A Look at Magazine Publishing’s CEO Exodus
As losses mount, top executives are looking for (are being shown?) the door.
From magazine shutterings, to fire sales to Chapter 11 bankruptcy filings, the effects of the tumultuous U.S economy continue to spill over into magazine publishing. So much so, in fact, we’ve recently seen top executives leave some of the biggest publishing companies in the country.
While there were others this year, the resignations have added up in recent weeks. First it was Jim Spanfeller, who said in July that he will be leaving Forbes.com as president and CEO sometime this month. Less than two weeks later—on the same day—Rodale president and CEO Steven Pleshette Murphy and Reed Business Information U.S. CEO Tad Smith resigned from their chief executive posts.
Do these departures represent a natural changing of the guard among top management, or were these longtime chief executives pushed out amid declining ad pages and dwindling revenues?
In the case of Tad Smith, a pair of fellow b-to-b CEOs speculate he was bound to leave RBI as London-based parent Reed Elsevier put most of its U.S. properties back on the block. “He couldn’t have relished the thought of going through another sales process on the heels of the earlier failed attempt,” one CEO said. “I don’t think his leaving will have much effect on the sales process, its outcome or what happens next. Management knows what it wants, which is out of the b-to-b publishing business.”
Two weeks after resigning from RBI, Smith landed at Cablevision Systems Corp. as president of its newly-created local media group. “Tad was never a b-to-b guy,” another CEO said. “The fact that Tad landed this as soon as he did likely means he has been looking for a while. I would expect that this is an interim position until Tad gets his own deal running a media company.”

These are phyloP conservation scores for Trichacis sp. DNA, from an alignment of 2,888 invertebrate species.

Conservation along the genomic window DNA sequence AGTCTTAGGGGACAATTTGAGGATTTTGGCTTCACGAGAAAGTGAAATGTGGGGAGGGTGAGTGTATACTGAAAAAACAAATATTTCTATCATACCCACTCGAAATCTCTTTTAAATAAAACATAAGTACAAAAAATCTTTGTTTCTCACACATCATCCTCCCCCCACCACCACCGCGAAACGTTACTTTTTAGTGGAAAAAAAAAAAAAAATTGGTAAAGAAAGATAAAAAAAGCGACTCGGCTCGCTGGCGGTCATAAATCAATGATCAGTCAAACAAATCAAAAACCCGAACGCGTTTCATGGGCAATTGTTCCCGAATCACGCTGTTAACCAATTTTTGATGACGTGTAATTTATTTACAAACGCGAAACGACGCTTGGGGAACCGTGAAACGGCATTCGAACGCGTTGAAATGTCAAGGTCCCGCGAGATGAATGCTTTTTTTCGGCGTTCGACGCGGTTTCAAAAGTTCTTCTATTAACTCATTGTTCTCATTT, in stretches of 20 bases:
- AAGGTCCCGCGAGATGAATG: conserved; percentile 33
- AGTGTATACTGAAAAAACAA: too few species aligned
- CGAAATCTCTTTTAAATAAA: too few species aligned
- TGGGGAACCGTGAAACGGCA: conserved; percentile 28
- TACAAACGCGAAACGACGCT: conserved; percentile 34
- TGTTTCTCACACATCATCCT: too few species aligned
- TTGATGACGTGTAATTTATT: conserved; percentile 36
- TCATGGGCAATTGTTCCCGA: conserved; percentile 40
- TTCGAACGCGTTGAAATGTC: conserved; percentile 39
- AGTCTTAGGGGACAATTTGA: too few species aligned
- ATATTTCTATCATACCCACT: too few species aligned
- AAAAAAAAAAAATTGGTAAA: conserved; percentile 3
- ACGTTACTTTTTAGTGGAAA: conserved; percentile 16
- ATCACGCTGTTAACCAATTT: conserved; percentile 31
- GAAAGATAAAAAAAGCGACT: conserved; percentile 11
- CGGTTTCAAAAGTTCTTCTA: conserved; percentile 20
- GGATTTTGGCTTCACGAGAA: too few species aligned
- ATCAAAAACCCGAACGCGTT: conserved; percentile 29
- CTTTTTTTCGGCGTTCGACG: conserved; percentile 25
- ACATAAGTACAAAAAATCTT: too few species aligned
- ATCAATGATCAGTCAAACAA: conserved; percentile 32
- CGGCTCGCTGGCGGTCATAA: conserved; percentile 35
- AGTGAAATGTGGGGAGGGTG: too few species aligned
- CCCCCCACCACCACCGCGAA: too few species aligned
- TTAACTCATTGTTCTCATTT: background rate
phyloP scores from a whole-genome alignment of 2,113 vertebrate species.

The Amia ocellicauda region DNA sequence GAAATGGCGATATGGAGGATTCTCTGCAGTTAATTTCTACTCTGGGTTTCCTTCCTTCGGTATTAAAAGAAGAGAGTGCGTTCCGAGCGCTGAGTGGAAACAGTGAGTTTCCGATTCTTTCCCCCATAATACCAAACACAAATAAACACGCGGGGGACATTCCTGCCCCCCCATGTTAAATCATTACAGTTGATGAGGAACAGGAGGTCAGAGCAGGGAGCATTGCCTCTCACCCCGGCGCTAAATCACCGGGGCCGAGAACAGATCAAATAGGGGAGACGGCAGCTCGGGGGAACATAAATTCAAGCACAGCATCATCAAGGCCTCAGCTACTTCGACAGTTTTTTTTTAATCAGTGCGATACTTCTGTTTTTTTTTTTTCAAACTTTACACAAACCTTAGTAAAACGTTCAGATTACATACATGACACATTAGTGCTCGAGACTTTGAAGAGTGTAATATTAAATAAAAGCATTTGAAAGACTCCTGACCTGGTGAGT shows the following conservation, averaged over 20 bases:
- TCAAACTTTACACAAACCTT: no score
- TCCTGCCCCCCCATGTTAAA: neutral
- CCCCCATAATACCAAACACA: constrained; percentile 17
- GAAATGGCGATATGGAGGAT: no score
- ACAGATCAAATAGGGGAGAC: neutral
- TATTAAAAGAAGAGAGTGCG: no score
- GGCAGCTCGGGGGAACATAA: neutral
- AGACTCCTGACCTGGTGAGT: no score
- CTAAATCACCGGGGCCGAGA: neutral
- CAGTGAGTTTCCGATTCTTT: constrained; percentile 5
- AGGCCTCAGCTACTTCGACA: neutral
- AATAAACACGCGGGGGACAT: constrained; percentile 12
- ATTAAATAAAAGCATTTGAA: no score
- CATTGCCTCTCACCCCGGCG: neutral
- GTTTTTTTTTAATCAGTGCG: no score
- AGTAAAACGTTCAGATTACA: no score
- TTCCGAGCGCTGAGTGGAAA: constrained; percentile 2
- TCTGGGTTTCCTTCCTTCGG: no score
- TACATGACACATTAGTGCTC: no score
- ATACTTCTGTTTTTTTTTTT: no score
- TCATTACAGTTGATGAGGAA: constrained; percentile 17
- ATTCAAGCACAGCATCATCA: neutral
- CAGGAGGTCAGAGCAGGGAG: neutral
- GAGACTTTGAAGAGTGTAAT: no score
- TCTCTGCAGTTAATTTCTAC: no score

At RBI, executive vice president and CFO John Poulin was appointed acting CEO, replacing Smith and reporting to RBI Global CEO Keith Jones—who conducted the company’s portfolio review. According to one b-to-b CEO, the person who replaces Smith full-time will depend on the buyer. “I would venture it will be somebody from outside b-to-b media,” the CEO said.
‘That’s Just Crappy Reporting’
When Forbes announced that Jim Spanfeller was stepping down as president and CEO of Forbes.com, news reports immediately speculated that the longtime online chief was pressured to leave by Forbes investor Elevation Partners. “That’s just crappy reporting,” Spanfeller told FOLIO: at the time. “Unless Elevation Partners has the ability to stick thoughts in my head, they had nothing to do with my decision to leave.”
Spanfeller— said he plans to launch a media management firm this fall to manage and build up publishers’ online businesses—also dodged reports that he was pushed out due to declining traffic at Forbes.com. “Anyone with any tenure in the online space knows that different sources you go to for traffic numbers are problematic at best,” he said. “Even if one says we’re down slightly over a couple of months, the truth is that Forbes.com is up from half a million unique in 2001 to 18 million to 20 million today.”
Getting While the Getting Is Good?
In announcing his resignation as Rodale CEO, Steven Pleshette Murphy said he decided not to renew his contract “to take time off to pursue my own creative interests.” Chairman Maria Rodale, granddaughter of founder J.I. Rodale was tapped to succeed Murphy as CEO.
Murphy joined Rodale in 2000 and was named CEO two years later. During his tenure as chief executive, the company said it experienced its most profitable period in its history. But today, with advertising spending drying up, ad pages across Rodale’s six magazines tracked by the Publishers Information Bureau were down a collective 17.92 percent through the first half.
“That so many CEOs are leaving or are being asked to leave isn’t surprising—it’s a time of turmoil and very limited success,” said one publishing CEO who wished to remain anonymous. “Almost every company is on a losing streak and, just as in sports, owners fire managers and coaches, not the players.”